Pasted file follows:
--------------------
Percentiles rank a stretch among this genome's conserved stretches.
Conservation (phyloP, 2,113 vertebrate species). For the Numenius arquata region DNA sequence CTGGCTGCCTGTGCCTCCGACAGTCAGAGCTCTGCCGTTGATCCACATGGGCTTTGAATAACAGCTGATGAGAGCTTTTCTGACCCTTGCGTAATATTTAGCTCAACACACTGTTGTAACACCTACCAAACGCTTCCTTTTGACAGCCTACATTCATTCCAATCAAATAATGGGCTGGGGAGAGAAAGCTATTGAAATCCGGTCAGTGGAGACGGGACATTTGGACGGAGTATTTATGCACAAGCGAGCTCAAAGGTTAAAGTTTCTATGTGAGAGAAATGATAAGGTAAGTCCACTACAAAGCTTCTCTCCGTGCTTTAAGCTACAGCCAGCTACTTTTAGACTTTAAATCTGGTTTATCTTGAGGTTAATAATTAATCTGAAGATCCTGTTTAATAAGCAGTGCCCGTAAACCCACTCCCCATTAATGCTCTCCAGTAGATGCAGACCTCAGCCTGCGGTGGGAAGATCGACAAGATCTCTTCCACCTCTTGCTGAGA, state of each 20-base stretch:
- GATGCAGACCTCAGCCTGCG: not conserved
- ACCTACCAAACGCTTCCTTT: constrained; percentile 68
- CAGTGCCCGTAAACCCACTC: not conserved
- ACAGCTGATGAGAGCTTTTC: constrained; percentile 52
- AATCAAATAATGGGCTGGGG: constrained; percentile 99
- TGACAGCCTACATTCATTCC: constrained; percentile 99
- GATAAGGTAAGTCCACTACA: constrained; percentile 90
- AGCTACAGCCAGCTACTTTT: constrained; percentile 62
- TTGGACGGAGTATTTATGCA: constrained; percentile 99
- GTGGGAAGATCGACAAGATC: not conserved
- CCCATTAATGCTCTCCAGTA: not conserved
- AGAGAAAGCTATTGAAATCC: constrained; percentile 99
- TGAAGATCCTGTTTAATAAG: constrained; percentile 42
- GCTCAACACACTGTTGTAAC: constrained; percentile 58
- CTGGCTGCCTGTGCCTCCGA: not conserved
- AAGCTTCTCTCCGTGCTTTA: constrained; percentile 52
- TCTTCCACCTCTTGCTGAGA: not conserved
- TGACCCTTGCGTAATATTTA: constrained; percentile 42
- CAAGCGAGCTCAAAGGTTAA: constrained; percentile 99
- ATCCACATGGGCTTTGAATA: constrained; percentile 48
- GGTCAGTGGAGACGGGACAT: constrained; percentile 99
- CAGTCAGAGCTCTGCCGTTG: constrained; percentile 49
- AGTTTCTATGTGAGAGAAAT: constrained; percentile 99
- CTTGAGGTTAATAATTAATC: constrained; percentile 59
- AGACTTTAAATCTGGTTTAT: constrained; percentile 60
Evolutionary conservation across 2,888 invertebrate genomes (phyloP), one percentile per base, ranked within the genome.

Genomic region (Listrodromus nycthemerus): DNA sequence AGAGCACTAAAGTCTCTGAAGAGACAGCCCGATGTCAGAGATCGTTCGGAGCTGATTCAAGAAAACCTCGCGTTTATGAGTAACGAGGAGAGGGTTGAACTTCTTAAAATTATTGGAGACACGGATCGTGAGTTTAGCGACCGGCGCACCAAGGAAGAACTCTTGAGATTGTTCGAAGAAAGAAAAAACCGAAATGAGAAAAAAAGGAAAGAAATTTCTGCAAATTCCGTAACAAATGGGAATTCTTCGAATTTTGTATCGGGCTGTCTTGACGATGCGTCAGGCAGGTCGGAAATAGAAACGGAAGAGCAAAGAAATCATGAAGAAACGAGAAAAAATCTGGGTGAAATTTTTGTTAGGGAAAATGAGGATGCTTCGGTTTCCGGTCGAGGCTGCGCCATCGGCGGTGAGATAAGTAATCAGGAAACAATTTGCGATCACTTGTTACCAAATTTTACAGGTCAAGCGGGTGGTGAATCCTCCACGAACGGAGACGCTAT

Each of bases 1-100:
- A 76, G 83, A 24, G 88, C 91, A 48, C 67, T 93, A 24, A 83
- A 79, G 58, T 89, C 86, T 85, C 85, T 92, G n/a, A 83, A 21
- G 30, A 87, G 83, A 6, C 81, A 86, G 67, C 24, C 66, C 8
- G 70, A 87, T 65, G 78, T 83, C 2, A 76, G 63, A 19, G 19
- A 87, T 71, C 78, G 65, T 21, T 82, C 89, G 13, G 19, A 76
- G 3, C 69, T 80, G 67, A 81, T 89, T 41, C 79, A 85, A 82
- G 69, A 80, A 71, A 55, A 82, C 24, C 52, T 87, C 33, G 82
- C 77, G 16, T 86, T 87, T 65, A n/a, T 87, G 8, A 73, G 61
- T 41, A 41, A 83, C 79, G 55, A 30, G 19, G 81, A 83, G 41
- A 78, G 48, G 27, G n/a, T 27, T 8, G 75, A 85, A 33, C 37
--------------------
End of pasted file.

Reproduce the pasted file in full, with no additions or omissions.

Percentiles rank a stretch among this genome's conserved stretches.
Conservation (phyloP, 2,113 vertebrate species). For the Numenius arquata region DNA sequence CTGGCTGCCTGTGCCTCCGACAGTCAGAGCTCTGCCGTTGATCCACATGGGCTTTGAATAACAGCTGATGAGAGCTTTTCTGACCCTTGCGTAATATTTAGCTCAACACACTGTTGTAACACCTACCAAACGCTTCCTTTTGACAGCCTACATTCATTCCAATCAAATAATGGGCTGGGGAGAGAAAGCTATTGAAATCCGGTCAGTGGAGACGGGACATTTGGACGGAGTATTTATGCACAAGCGAGCTCAAAGGTTAAAGTTTCTATGTGAGAGAAATGATAAGGTAAGTCCACTACAAAGCTTCTCTCCGTGCTTTAAGCTACAGCCAGCTACTTTTAGACTTTAAATCTGGTTTATCTTGAGGTTAATAATTAATCTGAAGATCCTGTTTAATAAGCAGTGCCCGTAAACCCACTCCCCATTAATGCTCTCCAGTAGATGCAGACCTCAGCCTGCGGTGGGAAGATCGACAAGATCTCTTCCACCTCTTGCTGAGA, state of each 20-base stretch:
- GATGCAGACCTCAGCCTGCG: not conserved
- ACCTACCAAACGCTTCCTTT: constrained; percentile 68
- CAGTGCCCGTAAACCCACTC: not conserved
- ACAGCTGATGAGAGCTTTTC: constrained; percentile 52
- AATCAAATAATGGGCTGGGG: constrained; percentile 99
- TGACAGCCTACATTCATTCC: constrained; percentile 99
- GATAAGGTAAGTCCACTACA: constrained; percentile 90
- AGCTACAGCCAGCTACTTTT: constrained; percentile 62
- TTGGACGGAGTATTTATGCA: constrained; percentile 99
- GTGGGAAGATCGACAAGATC: not conserved
- CCCATTAATGCTCTCCAGTA: not conserved
- AGAGAAAGCTATTGAAATCC: constrained; percentile 99
- TGAAGATCCTGTTTAATAAG: constrained; percentile 42
- GCTCAACACACTGTTGTAAC: constrained; percentile 58
- CTGGCTGCCTGTGCCTCCGA: not conserved
- AAGCTTCTCTCCGTGCTTTA: constrained; percentile 52
- TCTTCCACCTCTTGCTGAGA: not conserved
- TGACCCTTGCGTAATATTTA: constrained; percentile 42
- CAAGCGAGCTCAAAGGTTAA: constrained; percentile 99
- ATCCACATGGGCTTTGAATA: constrained; percentile 48
- GGTCAGTGGAGACGGGACAT: constrained; percentile 99
- CAGTCAGAGCTCTGCCGTTG: constrained; percentile 49
- AGTTTCTATGTGAGAGAAAT: constrained; percentile 99
- CTTGAGGTTAATAATTAATC: constrained; percentile 59
- AGACTTTAAATCTGGTTTAT: constrained; percentile 60
Evolutionary conservation across 2,888 invertebrate genomes (phyloP), one percentile per base, ranked within the genome.

Genomic region (Listrodromus nycthemerus): DNA sequence AGAGCACTAAAGTCTCTGAAGAGACAGCCCGATGTCAGAGATCGTTCGGAGCTGATTCAAGAAAACCTCGCGTTTATGAGTAACGAGGAGAGGGTTGAACTTCTTAAAATTATTGGAGACACGGATCGTGAGTTTAGCGACCGGCGCACCAAGGAAGAACTCTTGAGATTGTTCGAAGAAAGAAAAAACCGAAATGAGAAAAAAAGGAAAGAAATTTCTGCAAATTCCGTAACAAATGGGAATTCTTCGAATTTTGTATCGGGCTGTCTTGACGATGCGTCAGGCAGGTCGGAAATAGAAACGGAAGAGCAAAGAAATCATGAAGAAACGAGAAAAAATCTGGGTGAAATTTTTGTTAGGGAAAATGAGGATGCTTCGGTTTCCGGTCGAGGCTGCGCCATCGGCGGTGAGATAAGTAATCAGGAAACAATTTGCGATCACTTGTTACCAAATTTTACAGGTCAAGCGGGTGGTGAATCCTCCACGAACGGAGACGCTAT

Each of bases 1-100:
- A 76, G 83, A 24, G 88, C 91, A 48, C 67, T 93, A 24, A 83
- A 79, G 58, T 89, C 86, T 85, C 85, T 92, G n/a, A 83, A 21
- G 30, A 87, G 83, A 6, C 81, A 86, G 67, C 24, C 66, C 8
- G 70, A 87, T 65, G 78, T 83, C 2, A 76, G 63, A 19, G 19
- A 87, T 71, C 78, G 65, T 21, T 82, C 89, G 13, G 19, A 76
- G 3, C 69, T 80, G 67, A 81, T 89, T 41, C 79, A 85, A 82
- G 69, A 80, A 71, A 55, A 82, C 24, C 52, T 87, C 33, G 82
- C 77, G 16, T 86, T 87, T 65, A n/a, T 87, G 8, A 73, G 61
- T 41, A 41, A 83, C 79, G 55, A 30, G 19, G 81, A 83, G 41
- A 78, G 48, G 27, G n/a, T 27, T 8, G 75, A 85, A 33, C 37